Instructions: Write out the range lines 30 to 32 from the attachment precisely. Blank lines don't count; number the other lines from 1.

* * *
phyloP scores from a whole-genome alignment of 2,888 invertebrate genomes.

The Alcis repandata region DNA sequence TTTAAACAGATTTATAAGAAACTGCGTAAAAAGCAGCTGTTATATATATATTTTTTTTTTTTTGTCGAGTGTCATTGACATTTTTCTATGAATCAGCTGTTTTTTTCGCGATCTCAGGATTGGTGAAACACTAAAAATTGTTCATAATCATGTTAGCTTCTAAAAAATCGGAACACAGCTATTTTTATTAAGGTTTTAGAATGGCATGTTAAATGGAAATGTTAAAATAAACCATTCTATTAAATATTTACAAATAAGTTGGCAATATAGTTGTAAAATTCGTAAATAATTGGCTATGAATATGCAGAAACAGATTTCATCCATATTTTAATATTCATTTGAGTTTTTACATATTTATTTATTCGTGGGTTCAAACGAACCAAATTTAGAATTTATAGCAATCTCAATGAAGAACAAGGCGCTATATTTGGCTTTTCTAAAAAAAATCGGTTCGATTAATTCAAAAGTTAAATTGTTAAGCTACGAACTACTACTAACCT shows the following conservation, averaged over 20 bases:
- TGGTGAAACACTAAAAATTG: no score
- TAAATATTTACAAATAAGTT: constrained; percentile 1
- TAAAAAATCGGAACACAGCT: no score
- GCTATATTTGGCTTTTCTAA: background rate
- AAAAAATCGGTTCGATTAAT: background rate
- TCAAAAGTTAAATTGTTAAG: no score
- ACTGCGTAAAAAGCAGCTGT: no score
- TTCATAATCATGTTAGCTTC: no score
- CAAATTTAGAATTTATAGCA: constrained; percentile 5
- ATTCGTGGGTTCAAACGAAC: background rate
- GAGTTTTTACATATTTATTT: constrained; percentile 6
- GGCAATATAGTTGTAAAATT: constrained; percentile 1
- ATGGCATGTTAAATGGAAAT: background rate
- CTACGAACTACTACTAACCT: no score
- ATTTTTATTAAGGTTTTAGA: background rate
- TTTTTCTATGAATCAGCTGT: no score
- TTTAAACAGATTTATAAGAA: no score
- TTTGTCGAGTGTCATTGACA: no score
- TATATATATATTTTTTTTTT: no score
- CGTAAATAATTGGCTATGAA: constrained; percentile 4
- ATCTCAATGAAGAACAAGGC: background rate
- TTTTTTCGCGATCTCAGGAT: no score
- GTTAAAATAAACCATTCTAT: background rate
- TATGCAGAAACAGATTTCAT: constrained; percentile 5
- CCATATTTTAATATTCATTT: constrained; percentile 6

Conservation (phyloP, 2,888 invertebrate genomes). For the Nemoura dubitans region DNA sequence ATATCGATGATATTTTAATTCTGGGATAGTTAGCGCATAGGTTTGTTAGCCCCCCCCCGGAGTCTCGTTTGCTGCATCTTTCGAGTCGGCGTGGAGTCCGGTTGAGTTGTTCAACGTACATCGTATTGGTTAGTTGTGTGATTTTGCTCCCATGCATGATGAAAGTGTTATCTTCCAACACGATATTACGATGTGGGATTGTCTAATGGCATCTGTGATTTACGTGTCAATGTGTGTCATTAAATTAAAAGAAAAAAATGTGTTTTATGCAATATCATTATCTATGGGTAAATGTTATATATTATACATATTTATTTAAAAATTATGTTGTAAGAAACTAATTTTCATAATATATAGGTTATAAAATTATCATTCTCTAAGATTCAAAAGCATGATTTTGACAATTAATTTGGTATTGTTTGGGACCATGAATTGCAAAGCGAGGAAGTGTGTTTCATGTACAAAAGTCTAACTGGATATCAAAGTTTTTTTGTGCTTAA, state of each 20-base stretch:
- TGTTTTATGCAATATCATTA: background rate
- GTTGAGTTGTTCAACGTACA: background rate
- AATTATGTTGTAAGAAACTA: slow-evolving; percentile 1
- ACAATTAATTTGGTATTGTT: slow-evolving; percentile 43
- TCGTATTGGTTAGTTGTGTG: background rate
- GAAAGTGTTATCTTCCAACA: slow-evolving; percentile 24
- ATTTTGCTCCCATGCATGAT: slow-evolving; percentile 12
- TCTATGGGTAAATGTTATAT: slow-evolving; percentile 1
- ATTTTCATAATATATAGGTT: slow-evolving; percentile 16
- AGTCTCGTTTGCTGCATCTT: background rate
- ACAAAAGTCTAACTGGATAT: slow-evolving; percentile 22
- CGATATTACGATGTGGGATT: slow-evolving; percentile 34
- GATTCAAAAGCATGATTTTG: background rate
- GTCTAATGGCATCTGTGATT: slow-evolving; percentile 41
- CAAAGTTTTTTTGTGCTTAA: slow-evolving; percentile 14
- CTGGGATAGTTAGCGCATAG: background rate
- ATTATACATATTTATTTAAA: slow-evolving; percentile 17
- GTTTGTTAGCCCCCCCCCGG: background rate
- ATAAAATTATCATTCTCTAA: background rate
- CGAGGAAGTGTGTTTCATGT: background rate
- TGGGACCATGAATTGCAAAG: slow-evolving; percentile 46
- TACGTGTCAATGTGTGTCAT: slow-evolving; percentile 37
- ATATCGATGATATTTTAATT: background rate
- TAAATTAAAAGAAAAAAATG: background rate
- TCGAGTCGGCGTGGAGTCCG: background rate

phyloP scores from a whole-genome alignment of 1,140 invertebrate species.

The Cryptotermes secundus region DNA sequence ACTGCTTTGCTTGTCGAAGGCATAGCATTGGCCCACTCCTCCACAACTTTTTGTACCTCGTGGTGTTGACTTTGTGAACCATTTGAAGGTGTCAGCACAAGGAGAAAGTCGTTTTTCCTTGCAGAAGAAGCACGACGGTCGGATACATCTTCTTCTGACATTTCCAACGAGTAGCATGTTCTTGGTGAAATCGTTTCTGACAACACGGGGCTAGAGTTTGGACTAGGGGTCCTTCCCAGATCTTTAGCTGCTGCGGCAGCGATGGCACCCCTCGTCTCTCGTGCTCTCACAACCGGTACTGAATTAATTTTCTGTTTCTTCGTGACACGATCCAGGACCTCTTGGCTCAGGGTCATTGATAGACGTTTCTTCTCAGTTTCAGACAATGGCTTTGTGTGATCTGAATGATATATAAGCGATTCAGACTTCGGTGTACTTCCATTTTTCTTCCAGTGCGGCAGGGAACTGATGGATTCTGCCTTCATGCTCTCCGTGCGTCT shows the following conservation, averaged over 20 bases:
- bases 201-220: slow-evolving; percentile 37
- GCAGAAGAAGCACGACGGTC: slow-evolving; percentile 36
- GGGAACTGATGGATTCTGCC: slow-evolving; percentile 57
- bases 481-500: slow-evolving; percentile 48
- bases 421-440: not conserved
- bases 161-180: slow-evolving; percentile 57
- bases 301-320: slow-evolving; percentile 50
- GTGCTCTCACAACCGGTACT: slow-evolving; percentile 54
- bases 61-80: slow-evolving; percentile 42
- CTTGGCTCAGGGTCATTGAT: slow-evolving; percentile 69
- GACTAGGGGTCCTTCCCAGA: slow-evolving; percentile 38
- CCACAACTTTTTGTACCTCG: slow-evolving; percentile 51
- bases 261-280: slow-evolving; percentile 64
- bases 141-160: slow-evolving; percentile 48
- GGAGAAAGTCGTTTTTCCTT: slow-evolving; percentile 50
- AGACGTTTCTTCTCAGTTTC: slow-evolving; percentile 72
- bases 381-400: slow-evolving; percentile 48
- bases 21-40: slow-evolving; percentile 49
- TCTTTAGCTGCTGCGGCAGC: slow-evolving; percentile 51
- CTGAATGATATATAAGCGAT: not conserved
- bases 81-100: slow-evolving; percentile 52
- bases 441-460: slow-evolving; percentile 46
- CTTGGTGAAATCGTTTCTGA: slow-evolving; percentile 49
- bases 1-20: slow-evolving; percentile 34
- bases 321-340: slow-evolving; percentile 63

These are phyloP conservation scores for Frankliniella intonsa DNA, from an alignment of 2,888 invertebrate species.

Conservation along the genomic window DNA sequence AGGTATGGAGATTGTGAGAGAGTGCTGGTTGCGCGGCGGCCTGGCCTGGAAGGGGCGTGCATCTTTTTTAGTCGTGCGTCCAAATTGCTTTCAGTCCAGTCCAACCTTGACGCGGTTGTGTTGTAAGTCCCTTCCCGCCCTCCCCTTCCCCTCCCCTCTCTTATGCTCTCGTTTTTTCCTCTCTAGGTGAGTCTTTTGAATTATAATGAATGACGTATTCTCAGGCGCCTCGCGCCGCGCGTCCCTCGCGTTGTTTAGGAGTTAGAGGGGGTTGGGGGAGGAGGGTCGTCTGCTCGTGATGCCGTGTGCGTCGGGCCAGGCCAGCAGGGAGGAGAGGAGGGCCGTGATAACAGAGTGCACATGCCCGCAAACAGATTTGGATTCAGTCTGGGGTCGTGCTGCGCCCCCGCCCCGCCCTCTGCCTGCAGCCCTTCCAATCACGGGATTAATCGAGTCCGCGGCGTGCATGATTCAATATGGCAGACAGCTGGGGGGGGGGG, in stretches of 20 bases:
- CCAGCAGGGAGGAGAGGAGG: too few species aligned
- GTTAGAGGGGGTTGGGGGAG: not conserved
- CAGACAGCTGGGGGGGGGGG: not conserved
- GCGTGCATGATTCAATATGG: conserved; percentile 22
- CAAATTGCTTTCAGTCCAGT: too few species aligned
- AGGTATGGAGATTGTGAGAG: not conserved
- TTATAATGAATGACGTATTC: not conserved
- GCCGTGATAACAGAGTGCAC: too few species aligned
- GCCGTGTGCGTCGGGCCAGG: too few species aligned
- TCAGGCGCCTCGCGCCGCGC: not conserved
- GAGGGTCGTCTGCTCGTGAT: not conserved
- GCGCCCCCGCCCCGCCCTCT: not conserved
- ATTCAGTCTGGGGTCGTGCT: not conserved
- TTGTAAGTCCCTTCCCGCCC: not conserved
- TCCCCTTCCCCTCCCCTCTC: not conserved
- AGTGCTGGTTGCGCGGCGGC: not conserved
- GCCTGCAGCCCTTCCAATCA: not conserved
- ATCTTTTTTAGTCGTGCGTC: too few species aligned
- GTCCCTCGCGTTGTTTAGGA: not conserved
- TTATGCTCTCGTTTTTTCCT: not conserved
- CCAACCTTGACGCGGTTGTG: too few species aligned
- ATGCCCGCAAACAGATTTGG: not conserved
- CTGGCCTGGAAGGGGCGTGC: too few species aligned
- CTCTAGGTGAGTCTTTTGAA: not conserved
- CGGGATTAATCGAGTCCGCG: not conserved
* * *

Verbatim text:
- GTTGAGTTGTTCAACGTACA: background rate
- AATTATGTTGTAAGAAACTA: slow-evolving; percentile 1
- ACAATTAATTTGGTATTGTT: slow-evolving; percentile 43